I guess that's what heat, a belly full of Gu, and sleep deprivation will do to you ;)

I rounded a switchback in the final descent down to the finish after a gal that I'd been running behind for quite some time cried uncle and asked me to pass her (she said I was making her work too hard and that she just wanted to walk :)), and came upon another gal picking her way down.  The trail opened up to a jeep road and I pulled up beside her and said hello.  She said 'good job', and I replied, 'don't just let me pass you, c'mon!'  She switched it into high gear and we battled it out, smiling, side by side down to the final straightaway.  My legs felt like rockets and I pulled ahead of her in the end.  I found her afterward and apologized (I felt a little bad), but she just smiled and said, "Thank you!  You made me work harder than I had all day; I needed that!"  What a good sport :)

After some thought, and a little bit of food, I'm pretty sure I'll be back again next year to test my mettle in the Wasatch once again.  For us mortals, it is not a race; it is a test of one's ability to just deal…taking those lemons and making some killer lemonade.  Speaking of which, I had the most amazing lemonade flavor popsicle at Larry's Hole AS2.  I made that sucker last all the way to the base of Baldy.  It was AMAZING.

I think I need to go and fix this whole sleep deprivation thing I've got going on ;)

Paige, out.

Wednesday, May 7, 2014

Running Around

'Tis the season to run!  Wait, 'tisnt it always the season to run?  Of course it is!

We have slowly been creeping up the mileage ladder over the last month or so and it feels good.  Our long runs are still, um, short, relatively speaking, but they are still just as rewarding.  A few weeks ago, we headed out from downtown, through Memory Grove, to the City Creek trailhead and shortly thereafter began to yo-yo with an older fellow running with his dog.  When we came to a T at the stop of the long climb, we stopped and the gentleman, Jim, asked us which way we were going.  We didn't really have a plan, other than a number goal, so he offered up a route that would bring us back to the TH.  He said he was enjoying our pace, that we were keeping him moving.  He seemed nice enough (and he was wearing a San Juan Solstice tee so he was obviously awesome :)) so we headed along he proposed route.  It was fun to just go with the flow, meet someone new, run with an awesome dog (a labradoodle named Molsen), and learn a new running route.  Jim and Geof got a little ahead of me on a downhill portion, and Molsen hung back with me, running just behind me.  A few times the trail widened out and I moved to one side to let the dog pass, but he stuck behind me, waiting for me when I  stopped to adjust something, or take in the views.  I love running with dogs.  Eventually, once the guys were back in view, Molsen ran ahead to greet them, then stopped and waited for me to catch up to him.

That was a good run.

We've started meeting once a week with a small group of super fasties and it has been going really well.      A few weeks ago, we did a hill repeat workout, in which I didn't get totally smoked, woot!  The following week we did bonafide speed work on the track: 16x200 meter sprints, with 200 meter recoveries.  It was FANTASTIC!  I can handle short sprints, and I think I managed quite well.  I didn't know I had that kind of movement in my legs…I felt a little bit fast :)  This week, we met back on the trail and did a progression run up Dry Creek Canyon.  I think that may be my new favorite workout.  Even though I didn't really follow the progression 'rules', I did do what I could and I maintained a solid pace all the way up, breaking into a walk only once for a short, steep stretch.  Geof was leading our pack and basing the progressions off of HR, increasing "pace" by 5 bpm every 5 minutes.  He did awesome.  Once we turned around, it was all glorious downhill running from there.  I really pushed it here, running on the razor thin edge between control and total absence of control.  It was an instant reminder that running downhill can actually be really taxing; you can push beyond just merely allowing gravity to do it's thing and really get a workout from it.  I felt free, and untethered.  A cramp started to form in my abdomen but I just ignored it and kept pushing.  It felt good.  Reaching the TH we all regrouped and closed it out with a nice and easy cool down back to our cars.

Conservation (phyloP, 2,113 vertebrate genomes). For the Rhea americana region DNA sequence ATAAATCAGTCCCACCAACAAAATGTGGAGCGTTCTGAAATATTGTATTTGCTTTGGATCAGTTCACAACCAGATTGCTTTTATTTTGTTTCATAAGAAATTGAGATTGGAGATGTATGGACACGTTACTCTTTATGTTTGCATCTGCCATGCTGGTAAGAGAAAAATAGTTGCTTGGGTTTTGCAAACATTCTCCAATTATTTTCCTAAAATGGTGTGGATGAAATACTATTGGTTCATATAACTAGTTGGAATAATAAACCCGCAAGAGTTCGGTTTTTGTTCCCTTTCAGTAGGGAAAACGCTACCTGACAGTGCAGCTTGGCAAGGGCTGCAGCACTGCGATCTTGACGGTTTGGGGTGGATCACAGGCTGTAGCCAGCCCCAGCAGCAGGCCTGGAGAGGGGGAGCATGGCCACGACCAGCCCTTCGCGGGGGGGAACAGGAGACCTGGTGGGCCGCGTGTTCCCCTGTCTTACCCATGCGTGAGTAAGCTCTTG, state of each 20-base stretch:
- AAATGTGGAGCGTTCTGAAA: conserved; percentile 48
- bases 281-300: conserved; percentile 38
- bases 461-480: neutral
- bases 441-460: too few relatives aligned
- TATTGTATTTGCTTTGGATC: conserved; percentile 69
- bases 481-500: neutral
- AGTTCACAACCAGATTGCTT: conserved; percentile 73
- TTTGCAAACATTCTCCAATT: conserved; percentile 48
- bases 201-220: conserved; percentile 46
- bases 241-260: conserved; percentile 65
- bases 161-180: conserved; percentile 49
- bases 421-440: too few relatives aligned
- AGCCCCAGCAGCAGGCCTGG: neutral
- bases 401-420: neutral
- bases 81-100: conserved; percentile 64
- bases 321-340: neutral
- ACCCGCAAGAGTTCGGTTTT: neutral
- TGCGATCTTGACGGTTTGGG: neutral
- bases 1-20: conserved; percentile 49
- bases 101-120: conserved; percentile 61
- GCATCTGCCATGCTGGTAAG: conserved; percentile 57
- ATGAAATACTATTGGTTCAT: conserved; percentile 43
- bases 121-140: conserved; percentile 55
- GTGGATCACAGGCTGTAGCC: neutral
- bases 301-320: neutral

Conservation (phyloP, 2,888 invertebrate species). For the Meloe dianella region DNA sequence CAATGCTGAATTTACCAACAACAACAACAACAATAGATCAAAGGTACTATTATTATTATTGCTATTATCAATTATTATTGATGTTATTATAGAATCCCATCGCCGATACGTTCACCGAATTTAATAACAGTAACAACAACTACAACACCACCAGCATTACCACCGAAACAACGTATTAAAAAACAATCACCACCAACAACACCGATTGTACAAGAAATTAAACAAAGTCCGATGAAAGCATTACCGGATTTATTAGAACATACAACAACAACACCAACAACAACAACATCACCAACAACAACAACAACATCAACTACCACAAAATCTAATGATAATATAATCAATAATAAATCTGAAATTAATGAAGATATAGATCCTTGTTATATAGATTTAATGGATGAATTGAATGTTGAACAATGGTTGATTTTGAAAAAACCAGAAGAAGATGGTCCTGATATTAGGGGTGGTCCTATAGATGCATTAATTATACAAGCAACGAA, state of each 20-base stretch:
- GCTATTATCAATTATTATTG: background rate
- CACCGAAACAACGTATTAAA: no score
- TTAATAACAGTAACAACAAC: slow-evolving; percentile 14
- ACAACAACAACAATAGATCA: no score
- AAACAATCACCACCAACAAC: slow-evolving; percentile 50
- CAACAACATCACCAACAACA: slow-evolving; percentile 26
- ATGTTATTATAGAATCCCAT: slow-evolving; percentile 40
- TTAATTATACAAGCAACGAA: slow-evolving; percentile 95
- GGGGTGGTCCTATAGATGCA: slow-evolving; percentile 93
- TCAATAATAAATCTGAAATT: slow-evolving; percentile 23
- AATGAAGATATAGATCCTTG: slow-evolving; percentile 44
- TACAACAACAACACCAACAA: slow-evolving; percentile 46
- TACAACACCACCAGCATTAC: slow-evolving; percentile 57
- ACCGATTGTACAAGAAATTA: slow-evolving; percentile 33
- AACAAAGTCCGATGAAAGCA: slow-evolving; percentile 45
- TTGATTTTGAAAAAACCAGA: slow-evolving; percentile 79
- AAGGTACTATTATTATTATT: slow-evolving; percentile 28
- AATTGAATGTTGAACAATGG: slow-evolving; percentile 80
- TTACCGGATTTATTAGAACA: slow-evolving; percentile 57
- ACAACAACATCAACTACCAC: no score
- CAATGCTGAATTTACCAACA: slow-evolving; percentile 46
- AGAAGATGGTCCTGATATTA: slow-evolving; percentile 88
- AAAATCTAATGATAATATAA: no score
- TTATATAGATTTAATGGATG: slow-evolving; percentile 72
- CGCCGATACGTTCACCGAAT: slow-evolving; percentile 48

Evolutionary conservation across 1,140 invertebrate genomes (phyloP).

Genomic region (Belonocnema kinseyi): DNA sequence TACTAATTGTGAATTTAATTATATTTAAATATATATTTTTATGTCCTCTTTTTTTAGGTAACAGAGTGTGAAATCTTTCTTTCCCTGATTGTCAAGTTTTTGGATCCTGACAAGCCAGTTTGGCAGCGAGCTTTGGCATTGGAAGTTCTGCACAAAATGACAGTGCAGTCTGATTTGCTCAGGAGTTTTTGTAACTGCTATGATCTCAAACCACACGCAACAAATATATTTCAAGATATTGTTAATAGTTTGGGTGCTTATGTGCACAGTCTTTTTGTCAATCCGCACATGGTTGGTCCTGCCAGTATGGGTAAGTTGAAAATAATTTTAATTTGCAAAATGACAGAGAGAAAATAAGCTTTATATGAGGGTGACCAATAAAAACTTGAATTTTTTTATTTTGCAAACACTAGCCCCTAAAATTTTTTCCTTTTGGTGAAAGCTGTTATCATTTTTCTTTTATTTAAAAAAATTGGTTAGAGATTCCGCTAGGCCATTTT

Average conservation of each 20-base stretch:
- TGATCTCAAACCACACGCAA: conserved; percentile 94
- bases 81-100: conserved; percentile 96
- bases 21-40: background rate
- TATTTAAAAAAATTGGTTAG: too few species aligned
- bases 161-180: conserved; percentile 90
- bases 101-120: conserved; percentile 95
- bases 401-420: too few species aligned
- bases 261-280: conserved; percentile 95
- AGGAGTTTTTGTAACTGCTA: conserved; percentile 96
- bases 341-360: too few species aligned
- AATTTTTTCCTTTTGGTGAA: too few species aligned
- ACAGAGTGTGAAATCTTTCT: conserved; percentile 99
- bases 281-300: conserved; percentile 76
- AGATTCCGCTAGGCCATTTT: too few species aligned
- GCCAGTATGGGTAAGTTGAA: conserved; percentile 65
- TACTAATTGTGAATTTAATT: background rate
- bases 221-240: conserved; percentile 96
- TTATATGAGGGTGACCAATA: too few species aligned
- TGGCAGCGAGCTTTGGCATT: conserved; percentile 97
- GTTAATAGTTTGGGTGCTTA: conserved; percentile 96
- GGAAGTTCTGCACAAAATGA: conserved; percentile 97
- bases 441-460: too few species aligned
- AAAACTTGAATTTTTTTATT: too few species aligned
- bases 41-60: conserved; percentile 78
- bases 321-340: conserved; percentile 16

That was also a good run.

It's starting to get hot, and the sun is hanging out more these days.  It feels great to get a little more natural vitamin D, to hit the trails with some regularity, and to have two weeks off before my first clinical internship begins!

And, oh, the wildflowers!!

Paige, out.

Friday, April 25, 2014

Dunmores Are At It Again!

Yep, we're biking for MS again this year!  One ride wasn't enough, so Geof and I are headed back up to Northern Utah on June 28-29 for another little 100-mile ride around the stunningly beautiful Cache Valley, doing our part to raise money for multiple sclerosis research.

This all means I have a goal!  I'm upping the ante to $600.  Fundraising has always made me squeamish (asking for money, yikes!), but I figure I may as well raise the bar for myself this year :)

So, if you feel so inclined, I would be awesomely thankful for any and all donations.  No donation is too small, and everything is appreciated.  A link to my fundraising page is below, and I've even added pictures this year, woohoo!

Sponsor me HERE

Donating to Bike MS is the equivalent of telling MS to "kiss it"!

Thankyouthankyouthankyou, and for all those who can't say it themselves, THANK YOU!

Paige, out.